John and Regina Zdravich said...

Absolutely!!! You hit the nail right on the head with this post....it is so true that these things, though seemingly distasteful chores, are actually so enjoyable for the spirit and the heart. This post echoed my feelings precisely.

Rising Rainbow said...

It's been a tough winter for many of us, that's for sure. There is something about the cold crunching of snow under one's feet that is enjoyable.......even though the cold seems like a plague. Funny how life can be full of such dichotomies.

Callie said...

As cold as it gets, I enjoy it too, or I might enjoy it more if I didn't have rambunkish dogs chasing each other through the snow and barking at the horses and taking nearly 30 minutes to settle down enough to actually do their "doody". LOL

billie said...

It's good to hear you're embracing the cold nights and making them special!

I have said so many times to so many people that each time I walk out to the barn, all troubles seem to melt away. Even physical issues disappear while I'm with the horses. I've discovered it works with the adolescent son, too. When he's feeling surly, I ask if he'll go do a horse check. He returns with a softer and kinder demeanor.

I don't think I'll ever stop being amazed at this effect horses have on us.

Pony Girl said...

Nicely written Victoria. When you are you going to write a book? ;)

I think snow in general really has that blanketing, peaceful, quiet effect about it. We don't get it here often, but when we had it for nearly two weeks around the holidays, I got used to it. Now, shockingly, I am craving the snow and feelings it brings again, even though it can be cold and difficult.

Grey Horse Matters said...

There really is something so peaceful about a winter's night with the stars shining,the barn lights glowing softly throwing faint shadows on the snow drifts.

You're girls are lucky to have a mom willing to bundle up and brave the cold just to make sure they are well taken care of. I like your new prayer too. It makes the cold not seem so bad when you can be thankful for what you have.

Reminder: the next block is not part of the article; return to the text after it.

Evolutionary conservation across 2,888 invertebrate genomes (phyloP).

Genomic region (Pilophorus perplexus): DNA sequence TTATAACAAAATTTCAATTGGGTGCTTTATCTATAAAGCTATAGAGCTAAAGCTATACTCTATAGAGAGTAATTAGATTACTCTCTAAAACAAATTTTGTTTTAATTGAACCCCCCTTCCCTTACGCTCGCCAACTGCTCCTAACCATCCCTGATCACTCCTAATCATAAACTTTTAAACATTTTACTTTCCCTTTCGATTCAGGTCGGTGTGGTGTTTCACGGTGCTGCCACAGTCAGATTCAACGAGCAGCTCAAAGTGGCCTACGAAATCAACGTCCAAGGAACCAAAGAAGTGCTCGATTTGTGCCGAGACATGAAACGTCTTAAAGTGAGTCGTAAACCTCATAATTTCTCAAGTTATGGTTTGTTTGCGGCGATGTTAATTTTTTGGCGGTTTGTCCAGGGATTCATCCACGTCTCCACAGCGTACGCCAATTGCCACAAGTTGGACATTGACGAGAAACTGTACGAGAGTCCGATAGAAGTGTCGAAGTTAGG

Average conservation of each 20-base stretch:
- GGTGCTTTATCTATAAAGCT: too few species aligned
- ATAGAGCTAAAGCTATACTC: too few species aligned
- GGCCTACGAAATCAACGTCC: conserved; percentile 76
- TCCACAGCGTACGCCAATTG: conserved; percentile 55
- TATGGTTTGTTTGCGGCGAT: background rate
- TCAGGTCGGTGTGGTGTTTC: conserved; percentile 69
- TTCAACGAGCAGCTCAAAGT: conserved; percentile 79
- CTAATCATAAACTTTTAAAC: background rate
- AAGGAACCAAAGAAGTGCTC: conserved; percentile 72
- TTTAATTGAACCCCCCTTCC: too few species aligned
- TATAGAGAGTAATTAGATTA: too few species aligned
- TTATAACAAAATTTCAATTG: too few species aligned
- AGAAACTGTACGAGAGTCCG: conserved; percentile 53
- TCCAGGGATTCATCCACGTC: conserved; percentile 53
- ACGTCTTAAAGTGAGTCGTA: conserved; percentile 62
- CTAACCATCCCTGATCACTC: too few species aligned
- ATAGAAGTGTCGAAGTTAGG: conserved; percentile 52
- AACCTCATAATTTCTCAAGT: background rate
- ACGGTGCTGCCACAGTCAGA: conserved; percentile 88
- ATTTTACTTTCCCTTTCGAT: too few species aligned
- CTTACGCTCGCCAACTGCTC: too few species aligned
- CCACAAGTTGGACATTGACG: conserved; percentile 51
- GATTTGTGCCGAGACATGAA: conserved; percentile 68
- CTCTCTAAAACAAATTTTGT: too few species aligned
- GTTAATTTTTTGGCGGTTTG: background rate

Janet Roper said...

Hi Victoria,
Blessings in disguise, treasures beneath the snakes....the world is filled with such treasures!
Harmony,
Janet

CadencedHoofbeats said...

What a nice post! I just got in from night check on my farm, and I also love tucking the horses in at night. I check water (and break ice in these temperatures!), and I also throw plenty of hay for the night. It's hard to motivate myself to go out the door into the cold, but once I'm out there with the horses, it makes me happy. Good night to everybody and their horses!

AnnL said...

That's exactly what I love about bed-check for the horses. I do it all year round, but I enjoy the stillness much more in winter. It IS hard to get all bundled up and leave the warmth of the woodstove, but it makes me much more appreciative of the good night hug to Jeeves as I bury my face in his warm, hairy neck. So warm! What better way to end the day?

Rachel Friedman said...

I don't even know how in the universe of the internet I stumbled upon your blog but its evocative and resonates for me. I had a post on my own blog I I called Perfect Moments -- and you capture the spirit of that awareness in the simplest of things. Thanks!
http://abetterdogblog.blogspot.com/2009/01/perfect-moments.html

Laughing Orca Ranch said...

I enjoyed your ponderings and thoughts on how you life has been whittled down to a more simple and raw existance, keeping your life in a beautiful balance. Such joy in your writings, even knowing how bitterly cold it is there.

~Lisa

marymartha said...

There is something magical about standing in the still, dark night, surrounded by the smell of barn and horses that restores the soul.
I am glad you have those moments in your day.
Peace be with you.

LJB said...

I never regret those late night feedings... special times...

jme said...

lovely sentiments. i admit i dread night-check every night - leaving behind my comfy spot on the couch and my warm house, i trudge dutifully out into the cold... but then it is just as you say - the beautiful sky, the warm welcome in the barn, and suddenly i forget the inconvenience to myself and remember why i'm there in the first place. i think about what i'd be missing if i didn't have that nighttime trip to make and realize i wouldn't want to be anywhere else :-)